Violet Evergarden

Violet Evergarden

By Christopher Kinsey

War is an interesting topic with the current creators of anime.  Creators who bore witness to the events of WWII firsthand, or were the children of those who did, had a varying energy, but mostly drifted towards showing war as a complicated thing. It is generally bad but brings about change, and change is natural.  We are now even further removed from that time, in a culture that has retained a new identity but had little to do with war, and as such you’ll find musings on the topic a bit more introspective, personal, and revolving around what war does to people more than what war does to society.  This was handled pretty well in the Fullmetal Alchemist series (more so in Brotherhood, of course) and a slew of mecha series over the years.  But if there is one thing I like, it’s a slow, thoughtful and beautiful anime that discusses these issues from time to time.  I enjoy series like Mushi-Shi and Kino’s Journey which touch upon all kinds of human conditions including war, but Violet Evergarden has that slow burn in the aftermath of a war.

I was worried.


Pictured: One of those ‘Serious’ anime only ‘True’ fans ‘Enjoy

Taken from the pages of a light novel by Kana Akatsuki, Violet Evergarden is about a brainwashed child soldier who is growing up and trying to understand the human condition she had beaten out of her at a young age.  The war is over, and Violet is adrift because her leader, Major Gilbert Bourgainvillea, treated her with real humanity rather than as a weapon of war.  Her anchor died in the war leaving the parting words “I love you” before an explosion took Violet’s arms and the Major’s life.  In recovery with new mechanical arms, she wants to find out what those last three words meant and as such, while provided for by the Majors family wishes, she decides to join with a company that employs Auto-Memory-Dolls.  A job in which a young lady will listen to what you wish to express, and ghostwrite you a fine letter to whomever you wish.  It is through these people she writes for that she learns a lot about humanity, and takes the audience along for the ride.

With this setup it’s easy to think this series will be nothing but episode after episode of Data from Star Trek: The Next Generation learning about another human emotion.  However, like war, it’s complicated, messy, and brings about change compared to the sterility of the Federation.  It takes three episodes to establish Violet as a character, because until it can be established she can break beyond just orders and being a tool, we wouldn’t have much of a vehicle for the story.  As such the beginning drags a bit.  We learn little about the setting here, other than the fact a war between nations has just ended, and that’s a shame. Building the world along with our eventual heroine would have helped through the “Three Episode Slog” which can make or break an anime and I think this might have turned off many potential viewers.

Don’t worry anime fandom, if Violet isn’t your type there are more waifus, promise!

But breaking out of this, Violet then gets to really write letters and it’s there that this series SHINES.  As expected she is assigned to difficult letters and difficult situations, from traded letters for a political marriage to taking it upon herself to go behind a rebel war zone to find a soldier who wants to send one last letter home.  Each letter brings her closer to unscrewing that complicated phrase “I Love You” and just about every other human emotion along the way.  I have a theory that one of these stories, even if they are not one that moves Violet along as a person, will resonate with you in some way.  Episode 10 was my limit where I had to give much pause for my own fleeting mortality and what we can do for those who come after us who love us even after we die.  I am rarely moved by media, but this was right in my weak spot.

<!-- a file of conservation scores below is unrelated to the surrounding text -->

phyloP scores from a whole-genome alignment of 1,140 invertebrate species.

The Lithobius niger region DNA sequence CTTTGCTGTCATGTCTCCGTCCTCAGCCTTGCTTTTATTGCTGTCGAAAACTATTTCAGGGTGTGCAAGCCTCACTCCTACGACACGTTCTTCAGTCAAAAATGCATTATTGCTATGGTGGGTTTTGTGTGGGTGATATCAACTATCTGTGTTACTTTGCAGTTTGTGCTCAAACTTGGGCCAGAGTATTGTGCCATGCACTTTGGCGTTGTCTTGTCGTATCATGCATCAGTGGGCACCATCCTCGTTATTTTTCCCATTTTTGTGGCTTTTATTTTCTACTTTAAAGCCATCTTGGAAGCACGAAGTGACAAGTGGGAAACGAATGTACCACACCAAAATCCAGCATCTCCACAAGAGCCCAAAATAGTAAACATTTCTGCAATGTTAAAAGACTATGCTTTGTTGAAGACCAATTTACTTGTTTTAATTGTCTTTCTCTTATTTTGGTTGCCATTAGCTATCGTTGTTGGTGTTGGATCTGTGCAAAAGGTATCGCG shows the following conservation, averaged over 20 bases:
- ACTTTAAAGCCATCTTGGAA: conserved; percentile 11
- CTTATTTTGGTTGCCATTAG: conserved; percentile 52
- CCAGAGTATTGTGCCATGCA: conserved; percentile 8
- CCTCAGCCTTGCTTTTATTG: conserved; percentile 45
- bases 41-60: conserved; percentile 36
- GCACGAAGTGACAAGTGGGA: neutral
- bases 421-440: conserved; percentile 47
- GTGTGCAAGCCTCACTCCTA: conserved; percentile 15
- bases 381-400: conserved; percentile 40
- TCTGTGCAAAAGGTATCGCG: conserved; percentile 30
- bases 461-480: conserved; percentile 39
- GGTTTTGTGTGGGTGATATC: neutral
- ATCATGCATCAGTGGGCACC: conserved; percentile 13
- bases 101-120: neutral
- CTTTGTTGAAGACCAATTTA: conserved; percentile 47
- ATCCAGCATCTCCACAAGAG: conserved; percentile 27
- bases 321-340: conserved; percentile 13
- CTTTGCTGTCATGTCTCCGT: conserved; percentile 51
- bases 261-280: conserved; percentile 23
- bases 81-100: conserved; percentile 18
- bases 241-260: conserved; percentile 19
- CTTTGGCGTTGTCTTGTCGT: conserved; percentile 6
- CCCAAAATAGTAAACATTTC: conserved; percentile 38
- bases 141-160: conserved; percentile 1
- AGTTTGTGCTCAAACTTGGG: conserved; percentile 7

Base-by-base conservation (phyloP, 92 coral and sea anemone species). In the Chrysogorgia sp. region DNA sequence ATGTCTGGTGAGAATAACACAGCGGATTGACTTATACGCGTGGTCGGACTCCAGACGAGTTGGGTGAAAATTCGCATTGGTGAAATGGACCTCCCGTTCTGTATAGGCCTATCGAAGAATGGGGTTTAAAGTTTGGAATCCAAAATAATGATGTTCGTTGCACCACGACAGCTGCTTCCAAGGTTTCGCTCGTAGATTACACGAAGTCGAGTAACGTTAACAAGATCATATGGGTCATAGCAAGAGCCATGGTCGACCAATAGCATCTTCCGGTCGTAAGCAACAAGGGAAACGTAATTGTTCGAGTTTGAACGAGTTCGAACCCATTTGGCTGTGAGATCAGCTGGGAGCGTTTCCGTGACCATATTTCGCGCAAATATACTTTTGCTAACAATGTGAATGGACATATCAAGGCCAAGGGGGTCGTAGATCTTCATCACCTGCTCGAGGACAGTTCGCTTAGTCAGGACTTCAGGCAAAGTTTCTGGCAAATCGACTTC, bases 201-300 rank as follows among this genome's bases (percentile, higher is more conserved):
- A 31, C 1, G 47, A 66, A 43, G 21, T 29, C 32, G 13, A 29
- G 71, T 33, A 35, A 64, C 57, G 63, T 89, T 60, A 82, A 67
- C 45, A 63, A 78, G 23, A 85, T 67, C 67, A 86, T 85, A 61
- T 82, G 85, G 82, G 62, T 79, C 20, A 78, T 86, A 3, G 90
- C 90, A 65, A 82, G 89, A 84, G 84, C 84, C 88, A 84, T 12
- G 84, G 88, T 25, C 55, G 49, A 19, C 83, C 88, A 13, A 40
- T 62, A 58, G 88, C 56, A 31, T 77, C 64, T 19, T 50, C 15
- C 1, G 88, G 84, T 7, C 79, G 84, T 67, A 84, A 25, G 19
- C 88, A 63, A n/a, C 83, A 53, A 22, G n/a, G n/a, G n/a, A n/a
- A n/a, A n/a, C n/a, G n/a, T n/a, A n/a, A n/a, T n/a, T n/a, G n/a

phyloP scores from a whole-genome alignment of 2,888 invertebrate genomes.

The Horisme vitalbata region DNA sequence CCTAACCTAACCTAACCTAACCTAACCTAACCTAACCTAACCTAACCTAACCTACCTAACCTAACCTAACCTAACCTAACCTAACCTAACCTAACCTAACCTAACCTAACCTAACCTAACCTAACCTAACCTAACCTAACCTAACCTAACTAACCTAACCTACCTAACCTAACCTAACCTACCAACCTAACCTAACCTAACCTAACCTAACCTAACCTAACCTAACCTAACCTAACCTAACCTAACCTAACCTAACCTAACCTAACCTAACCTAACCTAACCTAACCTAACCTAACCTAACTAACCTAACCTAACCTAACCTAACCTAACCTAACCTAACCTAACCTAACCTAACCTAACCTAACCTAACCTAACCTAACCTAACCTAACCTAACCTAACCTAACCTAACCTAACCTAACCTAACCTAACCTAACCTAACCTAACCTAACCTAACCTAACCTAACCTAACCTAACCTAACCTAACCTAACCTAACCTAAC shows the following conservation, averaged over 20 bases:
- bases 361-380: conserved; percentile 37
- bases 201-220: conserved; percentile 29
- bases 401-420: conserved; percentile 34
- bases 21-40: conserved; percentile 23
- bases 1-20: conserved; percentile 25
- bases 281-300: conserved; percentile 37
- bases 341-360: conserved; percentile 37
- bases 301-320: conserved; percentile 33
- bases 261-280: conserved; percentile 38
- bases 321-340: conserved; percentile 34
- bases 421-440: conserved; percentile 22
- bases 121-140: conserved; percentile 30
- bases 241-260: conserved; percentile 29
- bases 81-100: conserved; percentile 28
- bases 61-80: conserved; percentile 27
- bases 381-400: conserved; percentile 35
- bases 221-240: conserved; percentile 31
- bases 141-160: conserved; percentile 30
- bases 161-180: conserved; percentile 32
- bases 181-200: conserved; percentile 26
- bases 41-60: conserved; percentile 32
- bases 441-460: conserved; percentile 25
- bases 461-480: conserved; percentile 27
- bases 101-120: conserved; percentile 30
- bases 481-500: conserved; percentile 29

There is beauty in tragedy… or something like that.

“Dry anime” as I call it needs to be quite beautiful to hold interest.  While there are a few flashbacks to the war, and the ending involves foiling insurgents, this isn’t exactly a series that stands on these moments.  It’s the quiet conversations of people broken and people uplifted that has to be carried by great character design, backgrounds and a living world.  Kyoto Animation was in charge of this title, and still is, and the amount of work they put into it is well noticed.  I have never enjoyed all of KyoAni’s catalog, but I’d never discount them in the details department.  Their bread and butter has been light novel and manga adaptations while at the same time being a studio that has salaried employees rather than freelancers, which I think has fostered a more unified and quality product over time even on titles I don’t particularly like.  I can only hope that they continue to be one of the more fair companies to their creators going forward, and as they rebuild they keep the model that more studios should take note of.


Tis‘ a true bro that will raise your adopted killing machine daughter after you die.

I personally rate this anime rather highly, but this has to be taken with a big asterisk plainly stating that coming into this series there is not any mass appeal.  But this series brings to mind some of the most thoughtful anime I have come across over the years from Robot Carnival to the remake of Kino’s Journey and if you’re looking for an anime that wants to speak to our very human joys and fears, look no further.


The Good

  • -Beautiful animation
  • -Variety of stories that discuss the human condition really well
  • -A “Learn To Be Human” plot that feels natural


The Bad

  • -The VA’s for both English and Japanese are a tad underwhelming
  • -There may, just may, for a moment, be ninjas cutting onions in your room. Might.